The Magazine
June 21, 2021
“Local Fauna,” by Peter de Sève.
Annals of Education
The Rise of Black Homeschooling
Often underserved by traditional schools, Black families are banding together to educate their children, sometimes with an unexpected funding source: the Koch family and other conservative donors.
By Casey Parks
Onward and Upward with the Arts
The Musical Mysteries of Josquin
During the Renaissance, his crystalline choral works led him to be celebrated as the Michelangelo of music. But many works attributed to him may be those of gifted contemporaries.
By Alex Ross
A Reporter at Large
Learning to Ski in a Country of Beginners
As China prepares to host the Winter Olympics, its people get on skis.
By Peter Hessler
The Formidable Charm of Omar Sy
How the star of “Lupin” pulled off his greatest confidence trick.
By Lauren Collins
More Reporting
The Critics
The Deep Sea Is Filled with Treasure, but It Comes at a Price
We’ve barely explored the darkest realm of the ocean. With rare-metal mining on the rise, we’re already destroying it.
By Elizabeth Kolbert
Briefly Noted
“The Reason for the Darkness of the Night,” “Migratory Birds,” “You People,” and “The Trojan Women.”
A Critic at Large
When Graphs Are a Matter of Life and Death
Pie charts and scatter plots seem like ordinary tools, but they revolutionized the way we solve problems.
By Hannah Fry
On Television
“Kevin Can F**K Himself” and “Feel Good” Rethink Relationship Comedy
Sending up sitcoms and self-righteousness on AMC and Netflix.
By Alexandra Schwartz
The Current Cinema
Harmony Rules in “In the Heights”
Jon M. Chu’s adaptation of Lin-Manuel Miranda’s Broadway musical presents an uplifting portrait of a Dominican neighborhood in New York where political strife rarely intrudes.
By Anthony Lane
More Criticism
The Talk of the Town
Amy Davidson Sorkin on the origins of COVID; mayoral street smarts; Dawoud Bey’s Harlem return; influencing the influencers; Rose Byrne down under.
The Battle Over the Coronavirus Lab-Leak Theory
The debate about the origin of the pandemic has become loud, contentious, and infused with politics. We need to find real answers.
By Amy Davidson Sorkin
Hustings Dept.
The Mayor’s Race Visits the Crips
At a summit in Brownsville, Brooklyn, a leader of a local branch of the gang, which has nurtured a peace, grilled candidates including Andrew Yang, Maya Wiley, Kathryn Garcia, and Eric Adams on how they plan to reduce violence.
By Saki Knafo
Dept. of Haunts
Touring Harlem, Then and Now, with Dawoud Bey
The photographer, who is the subject of a retrospective at the Whitney Museum, revisits the neighborhood that provided the backdrop for his early images, and where the old jazz clubs and theatres have been turned into banks and high-rises.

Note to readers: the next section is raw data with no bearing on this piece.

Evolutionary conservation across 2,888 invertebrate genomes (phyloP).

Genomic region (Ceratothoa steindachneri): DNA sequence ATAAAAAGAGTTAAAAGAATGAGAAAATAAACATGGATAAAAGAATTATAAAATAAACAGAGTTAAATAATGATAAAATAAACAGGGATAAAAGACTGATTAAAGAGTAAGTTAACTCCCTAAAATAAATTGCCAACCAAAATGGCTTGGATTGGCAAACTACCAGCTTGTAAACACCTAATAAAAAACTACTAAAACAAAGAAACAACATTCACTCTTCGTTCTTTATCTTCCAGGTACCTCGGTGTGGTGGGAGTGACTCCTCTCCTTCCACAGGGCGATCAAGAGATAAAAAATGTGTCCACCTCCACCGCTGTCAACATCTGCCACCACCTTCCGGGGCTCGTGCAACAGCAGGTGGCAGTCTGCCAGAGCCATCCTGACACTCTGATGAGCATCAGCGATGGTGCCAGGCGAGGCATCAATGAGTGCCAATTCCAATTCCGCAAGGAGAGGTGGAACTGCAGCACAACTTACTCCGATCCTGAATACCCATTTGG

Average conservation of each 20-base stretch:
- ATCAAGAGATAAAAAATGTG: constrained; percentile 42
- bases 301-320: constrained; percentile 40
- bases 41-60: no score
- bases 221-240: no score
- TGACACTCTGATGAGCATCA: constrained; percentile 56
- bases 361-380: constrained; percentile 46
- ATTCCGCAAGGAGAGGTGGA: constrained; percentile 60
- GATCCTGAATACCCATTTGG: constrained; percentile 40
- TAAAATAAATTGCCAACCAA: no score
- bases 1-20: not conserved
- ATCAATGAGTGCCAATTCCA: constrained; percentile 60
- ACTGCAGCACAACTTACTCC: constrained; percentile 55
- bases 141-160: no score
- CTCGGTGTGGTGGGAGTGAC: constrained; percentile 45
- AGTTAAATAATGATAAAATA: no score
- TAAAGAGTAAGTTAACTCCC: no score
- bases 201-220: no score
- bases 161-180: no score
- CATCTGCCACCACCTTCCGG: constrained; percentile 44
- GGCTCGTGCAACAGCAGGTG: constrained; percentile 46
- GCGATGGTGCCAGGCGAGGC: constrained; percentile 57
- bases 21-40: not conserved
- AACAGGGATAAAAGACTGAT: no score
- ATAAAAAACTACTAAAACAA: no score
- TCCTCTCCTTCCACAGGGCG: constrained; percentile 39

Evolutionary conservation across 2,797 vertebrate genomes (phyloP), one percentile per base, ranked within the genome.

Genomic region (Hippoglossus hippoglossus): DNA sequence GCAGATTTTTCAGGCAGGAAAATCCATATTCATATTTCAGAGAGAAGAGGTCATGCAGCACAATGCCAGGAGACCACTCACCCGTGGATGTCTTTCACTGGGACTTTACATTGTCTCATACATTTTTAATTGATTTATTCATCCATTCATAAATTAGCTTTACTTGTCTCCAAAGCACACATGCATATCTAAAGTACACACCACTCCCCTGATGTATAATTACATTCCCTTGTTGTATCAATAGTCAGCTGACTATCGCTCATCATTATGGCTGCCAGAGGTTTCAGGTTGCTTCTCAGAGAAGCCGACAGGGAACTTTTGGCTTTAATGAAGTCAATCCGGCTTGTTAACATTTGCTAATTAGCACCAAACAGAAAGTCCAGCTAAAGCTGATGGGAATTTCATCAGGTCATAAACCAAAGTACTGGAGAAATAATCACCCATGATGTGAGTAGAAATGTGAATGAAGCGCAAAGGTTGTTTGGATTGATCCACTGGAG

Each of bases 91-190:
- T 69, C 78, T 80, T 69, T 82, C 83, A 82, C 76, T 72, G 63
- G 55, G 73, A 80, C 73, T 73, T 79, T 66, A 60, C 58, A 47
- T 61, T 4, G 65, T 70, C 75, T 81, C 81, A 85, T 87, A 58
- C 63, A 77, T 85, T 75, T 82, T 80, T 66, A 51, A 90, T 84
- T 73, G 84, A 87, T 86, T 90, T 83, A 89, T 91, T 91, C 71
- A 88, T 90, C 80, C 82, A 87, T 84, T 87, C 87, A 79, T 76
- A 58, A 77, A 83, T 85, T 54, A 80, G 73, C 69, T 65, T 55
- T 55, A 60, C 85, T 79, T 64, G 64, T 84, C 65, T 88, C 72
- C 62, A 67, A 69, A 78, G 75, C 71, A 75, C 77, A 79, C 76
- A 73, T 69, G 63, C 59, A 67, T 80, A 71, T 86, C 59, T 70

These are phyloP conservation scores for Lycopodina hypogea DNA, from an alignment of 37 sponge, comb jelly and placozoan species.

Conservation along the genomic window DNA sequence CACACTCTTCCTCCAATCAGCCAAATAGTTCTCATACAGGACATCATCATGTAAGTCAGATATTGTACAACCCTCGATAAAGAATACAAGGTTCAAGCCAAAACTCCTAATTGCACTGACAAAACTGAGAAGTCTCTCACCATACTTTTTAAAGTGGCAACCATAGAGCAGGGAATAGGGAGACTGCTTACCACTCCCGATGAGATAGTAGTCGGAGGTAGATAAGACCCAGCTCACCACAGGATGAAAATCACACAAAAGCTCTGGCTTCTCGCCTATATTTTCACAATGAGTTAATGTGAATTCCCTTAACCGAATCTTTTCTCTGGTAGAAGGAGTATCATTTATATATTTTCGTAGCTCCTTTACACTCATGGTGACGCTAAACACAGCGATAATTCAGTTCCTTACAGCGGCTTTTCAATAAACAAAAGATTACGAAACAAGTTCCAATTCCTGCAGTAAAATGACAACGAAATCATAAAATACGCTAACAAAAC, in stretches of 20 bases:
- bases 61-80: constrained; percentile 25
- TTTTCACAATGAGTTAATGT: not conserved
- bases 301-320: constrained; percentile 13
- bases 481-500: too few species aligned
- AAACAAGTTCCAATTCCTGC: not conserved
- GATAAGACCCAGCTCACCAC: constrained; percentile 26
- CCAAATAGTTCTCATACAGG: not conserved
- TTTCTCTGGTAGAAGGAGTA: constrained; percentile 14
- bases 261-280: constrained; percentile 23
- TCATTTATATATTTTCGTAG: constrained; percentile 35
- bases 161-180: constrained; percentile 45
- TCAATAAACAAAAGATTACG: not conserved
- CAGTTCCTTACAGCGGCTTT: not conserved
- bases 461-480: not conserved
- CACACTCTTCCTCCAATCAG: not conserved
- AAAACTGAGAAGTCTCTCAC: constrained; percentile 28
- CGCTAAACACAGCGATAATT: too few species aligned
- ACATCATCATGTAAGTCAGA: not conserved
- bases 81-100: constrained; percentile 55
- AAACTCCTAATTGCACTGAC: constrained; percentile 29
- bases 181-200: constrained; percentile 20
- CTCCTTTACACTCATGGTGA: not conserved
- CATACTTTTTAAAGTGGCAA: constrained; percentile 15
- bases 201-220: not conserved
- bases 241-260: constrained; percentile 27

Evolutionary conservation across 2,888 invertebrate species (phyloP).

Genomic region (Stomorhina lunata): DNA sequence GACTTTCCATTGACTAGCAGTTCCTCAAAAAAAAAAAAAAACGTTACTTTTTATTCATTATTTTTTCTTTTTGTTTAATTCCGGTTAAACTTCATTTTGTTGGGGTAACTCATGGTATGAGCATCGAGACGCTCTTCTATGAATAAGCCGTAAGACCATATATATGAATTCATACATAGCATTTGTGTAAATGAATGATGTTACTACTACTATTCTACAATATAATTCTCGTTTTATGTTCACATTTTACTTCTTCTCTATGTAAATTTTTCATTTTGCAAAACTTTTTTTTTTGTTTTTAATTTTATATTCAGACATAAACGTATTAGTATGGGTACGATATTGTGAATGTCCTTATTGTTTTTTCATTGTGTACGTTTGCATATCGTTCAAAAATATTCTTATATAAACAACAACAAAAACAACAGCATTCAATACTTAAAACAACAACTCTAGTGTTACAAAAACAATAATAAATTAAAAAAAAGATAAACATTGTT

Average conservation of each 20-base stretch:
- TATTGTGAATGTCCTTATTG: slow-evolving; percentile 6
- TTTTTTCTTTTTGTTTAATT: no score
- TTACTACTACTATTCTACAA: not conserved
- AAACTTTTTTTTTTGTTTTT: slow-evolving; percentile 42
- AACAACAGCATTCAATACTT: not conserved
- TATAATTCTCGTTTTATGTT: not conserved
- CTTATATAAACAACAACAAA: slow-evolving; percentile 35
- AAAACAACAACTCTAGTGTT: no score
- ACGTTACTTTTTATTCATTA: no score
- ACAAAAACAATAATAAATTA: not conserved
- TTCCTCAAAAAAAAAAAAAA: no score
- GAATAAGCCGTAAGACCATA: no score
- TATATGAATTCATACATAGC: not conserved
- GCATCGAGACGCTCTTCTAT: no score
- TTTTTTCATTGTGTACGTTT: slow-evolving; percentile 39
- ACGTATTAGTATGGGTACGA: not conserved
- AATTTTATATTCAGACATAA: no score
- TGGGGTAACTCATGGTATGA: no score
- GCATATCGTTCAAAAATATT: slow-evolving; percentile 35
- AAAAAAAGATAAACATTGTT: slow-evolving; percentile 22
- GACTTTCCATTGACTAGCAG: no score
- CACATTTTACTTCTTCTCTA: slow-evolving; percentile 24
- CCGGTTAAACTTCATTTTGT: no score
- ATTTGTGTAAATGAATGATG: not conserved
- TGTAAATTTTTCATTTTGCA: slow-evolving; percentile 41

By André Wheeler
Mommy’s Little Helper
College, but for Influencers
Tina Meeks, who makes three hundred thousand dollars a year on social media, teaches classes that train the next generation of Insta-foodies and mommy bloggers.
By Sheila Marikar
The Age of Spandex
Rose Byrne Channels Jane Fonda
From a café in Sydney, the Australian actress, who plays an aerobics guru on the Apple TV+ series “Physical,” discusses Vegemite, spandex, and her preference for Iyengar yoga.
By Naomi Fry
More Talk of the Town
Shouts & Murmurs
Shouts & Murmurs
A Lexicon for the Late Pandemic
Brush up on your post-plague terminology: “Orca Face,” “Covalgia,” “Phantom-Mask Syndrome” (the feeling after you’ve taken off your mask that there’s still something covering your face that isn’t skin).
By Jay Martel
More Shouts & Murmurs
“The Coast of New Zealand”
“According to the Pact, its adherents were obliged to disperse immediately after the completion of the proceedings of the reunion.”
By Cynthia Ozick
A Coney Island Father’s Day Memory
Recalling an outing with Dad, the most anxious person I’ve ever known.
By Roz Chast
More Fiction
Puzzles & Games Dept.
The Crossword: Friday, June 11, 2021
A lightly challenging puzzle.
By Caitlin Reid
“The Wind Is Loud”
“The wind is loud on the water today / I think about him drowning.”
By Miller Oberman
“Unconditional Belief in Heat”
“I would’ve stabbed the man’s hand / had he not jerked it away.”
By Anna Journey
More Poetry
Goings On About Town
The Sculptures of Melvin Edwards, at City Hall Park
A fifty-year survey of the American artist, including the steel work “Song of the Broken Chains,” is on view in the park, part of the site of the African Burial Ground.
Tables for Two
Gourmet Food Shops of Today
Grocery and prepared-food delivery services such as Harvest Moon Supplies, Fresh Catskills, and Stocked, by Three Owls Market, are the modern-day successors to the Silver Palate and Barefoot Contessa.
By Hannah Goldfield
More Goings On About Town
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